Film Review: ‘Aquaman’

Warner Bros.’ Worlds of DC heads for the seven seas…

Aquaman 2

King of the sea: Jason Momoa leads the action in ‘Aquaman’ (image credit Warner Bros. Pictures, used for illustrative purposes only).

Spoiler-free review

Starring:  Jason Momoa, Amber Heard, Willem Dafoe, Patrick Wilson, Nicole Kidman, Dolph Lundgren, Yahya Abdul-Mateen II, Temuera Morrison

Directed by:  James Wan / written by:  David Leslie Johnson-McGoldrick & Will Beall (story by Geoff Johns, James Wan & Will Beall, Aquaman created by Mort Weisinger & Paul Norris) / 143 minutes

What’s it about?

As the kingdom of Atlantis prepares for war, Arthur Curry – aka ‘Aquaman’ – finds he must fulfil his destiny and take the throne in order to unite the underwater world and prevent a deadly conflict…

In review

Aquaman, the latest of Warner Bros. Pictures’ slate of superhero films under the ‘Worlds of DC’ banner (which was previously and unofficially referred to as the ‘DC Extended Universe’, or DCEU) is a fun, albeit partly derivative, comic book blockbuster that’s highly entertaining if inferior to previous Warner/DC outings Man of Steel and Wonder Woman.  It’s fair to say that some of the narrative beats are predictable and unoriginal and comparisons to Marvel Studios’ Thor: Ragnarok and Black Panther are easily drawn but with that in mind, Aquaman holds its own and doesn’t pretend to be anything other than it is – a swashbuckling and visually jaw-dropping popcorn action adventure.

Picking up where he left off in Justice League (and with backstory that’s interspersed throughout in a series of flashbacks), Jason Momoa is the likeable lead infusing Arthur Curry/Aquaman with roguish charm and swagger, offset by just the right touch of vulnerability that provides the character with an essential element of relatability.  It sounds cliché, but it’s a significant part of what draws audiences (and readers) to these colourful heroes in the first place and through the efforts of Mamoa and the film’s screenwriters it’s hard to believe that Aquaman could ever have been one of DC’s most ridiculed characters.  Opposing Mamoa is Watchmen’s Patrick Wilson as Arthur’s half-brother Orm – aka ‘Ocean Master’ – whose militant rule of Atlantis and a desire for conquest threatens war with the surface.  Wilson is great and is a formidable presence, providing Aquaman with an effective villain.  Another standout is the reliably excellent Willem Dafoe as Arthur’s childhood mentor, Vulko and Nicole Kidman adds further star power in the role of Queen Atlanna.  Amber Heard is fine as Mera (whose father, King Nereus is played by action legend Dolph Lundgren) but is no Gal Gadot and unfortunately Yahya Abdul-Mateen II similarly underwhelms as Black Manta – it’s not entirely the actor’s fault given he’s handed some cheesy lines that undercut the threat value.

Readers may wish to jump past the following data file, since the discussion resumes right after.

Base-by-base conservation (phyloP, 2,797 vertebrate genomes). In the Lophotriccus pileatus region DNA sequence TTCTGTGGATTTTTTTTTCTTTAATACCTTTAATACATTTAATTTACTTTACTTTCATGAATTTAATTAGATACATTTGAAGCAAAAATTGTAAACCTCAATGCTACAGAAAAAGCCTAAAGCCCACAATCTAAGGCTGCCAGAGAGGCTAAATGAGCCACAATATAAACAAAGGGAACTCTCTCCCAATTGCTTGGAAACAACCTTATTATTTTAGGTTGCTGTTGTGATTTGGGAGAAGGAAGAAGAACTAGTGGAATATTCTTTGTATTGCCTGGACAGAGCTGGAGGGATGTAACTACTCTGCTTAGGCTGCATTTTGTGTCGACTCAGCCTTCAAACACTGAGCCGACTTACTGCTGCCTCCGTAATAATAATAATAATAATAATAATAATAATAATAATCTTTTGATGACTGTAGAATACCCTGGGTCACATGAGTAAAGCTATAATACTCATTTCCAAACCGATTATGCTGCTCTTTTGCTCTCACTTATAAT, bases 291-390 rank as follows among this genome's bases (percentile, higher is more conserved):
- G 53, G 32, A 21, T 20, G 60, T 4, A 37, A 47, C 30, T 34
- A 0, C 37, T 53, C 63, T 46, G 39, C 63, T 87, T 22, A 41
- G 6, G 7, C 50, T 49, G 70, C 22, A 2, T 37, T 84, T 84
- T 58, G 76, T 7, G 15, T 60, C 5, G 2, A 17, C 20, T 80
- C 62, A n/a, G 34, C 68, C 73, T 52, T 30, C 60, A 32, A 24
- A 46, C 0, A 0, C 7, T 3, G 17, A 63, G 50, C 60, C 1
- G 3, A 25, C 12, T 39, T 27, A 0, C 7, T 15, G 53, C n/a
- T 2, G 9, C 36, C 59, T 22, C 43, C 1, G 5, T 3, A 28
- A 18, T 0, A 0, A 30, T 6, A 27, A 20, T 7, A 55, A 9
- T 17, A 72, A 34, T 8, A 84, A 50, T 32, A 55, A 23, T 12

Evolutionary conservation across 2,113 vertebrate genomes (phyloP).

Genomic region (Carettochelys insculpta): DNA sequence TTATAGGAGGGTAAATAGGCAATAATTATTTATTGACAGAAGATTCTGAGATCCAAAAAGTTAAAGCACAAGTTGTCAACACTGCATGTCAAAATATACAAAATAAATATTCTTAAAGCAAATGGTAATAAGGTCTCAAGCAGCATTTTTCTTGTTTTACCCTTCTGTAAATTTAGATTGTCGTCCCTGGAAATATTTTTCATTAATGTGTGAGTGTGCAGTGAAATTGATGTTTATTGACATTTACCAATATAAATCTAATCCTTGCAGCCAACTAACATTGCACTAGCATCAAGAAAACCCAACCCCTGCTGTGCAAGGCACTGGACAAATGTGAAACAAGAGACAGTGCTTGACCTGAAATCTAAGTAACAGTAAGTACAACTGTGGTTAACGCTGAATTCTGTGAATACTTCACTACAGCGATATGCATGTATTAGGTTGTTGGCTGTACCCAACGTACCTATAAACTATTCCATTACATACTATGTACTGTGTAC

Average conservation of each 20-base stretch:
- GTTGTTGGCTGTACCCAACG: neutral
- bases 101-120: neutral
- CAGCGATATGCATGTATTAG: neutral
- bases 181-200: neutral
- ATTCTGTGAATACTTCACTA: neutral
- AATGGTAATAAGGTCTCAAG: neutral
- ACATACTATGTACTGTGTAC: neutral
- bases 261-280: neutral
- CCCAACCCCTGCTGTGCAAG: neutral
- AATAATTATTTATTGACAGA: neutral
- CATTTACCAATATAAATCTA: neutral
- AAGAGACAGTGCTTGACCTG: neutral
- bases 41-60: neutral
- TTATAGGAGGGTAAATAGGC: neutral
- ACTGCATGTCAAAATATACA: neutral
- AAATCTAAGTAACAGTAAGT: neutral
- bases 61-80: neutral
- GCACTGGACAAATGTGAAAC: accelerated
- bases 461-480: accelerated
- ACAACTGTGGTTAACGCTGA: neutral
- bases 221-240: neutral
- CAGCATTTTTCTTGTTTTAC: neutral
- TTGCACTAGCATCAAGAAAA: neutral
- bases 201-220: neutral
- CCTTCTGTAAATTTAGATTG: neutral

Whilst there are familiar tropes – the reluctant hero searching for purpose and fulfilment has been seen countless times – and there’s a shameless riff on Indiana Jones as Arthur and Mera search for a powerful Atlantean artefact, the writers of Aquaman deliver an enjoyable and fairly pacey tale that despite some droll dialogue is enhanced greatly by astonishing visuals.  Director James Wan (Furious 7) and his team take the fantasy of the lost city of Atlantis and really run with it, depicting vast and rich uaquatic realms teeming with a variety of life that’s wonderfully bizarre and inventive – the sight of an army of soldiers riding sharks and battling gigantic crab-like creatures is both odd yet strangely believable.  Wan executes it all rather well and injects the epic scale action of Aquaman with energy and skill, although the use of slow-motion in superhero action scenes is becoming a little tiresome.

In terms of the film’s tone it’s fairly light and family friendly with dashes of humour (that’s thankfully not too goofy or forced), continuing Warner Bros.’ plan of course-correction from Zack Snyder’s darker, more introspective and existential vision.  In some ways that’s a shame as there are some merits to the latter but from a crowd-pleasing perspective (and in pursuit of Marvel-level popularity and healthy box office returns) it’s understandable.  It’s also completely accessible to new or casual viewers – whilst Aquaman is certainly part of the overall main DC cinematic universe, bar a single reference to the events of Justice League it favours a standalone approach and that’s totally fine and allows Wan’s film to be what it needs to be and provide firmer foundations for the Worlds of DC going forward.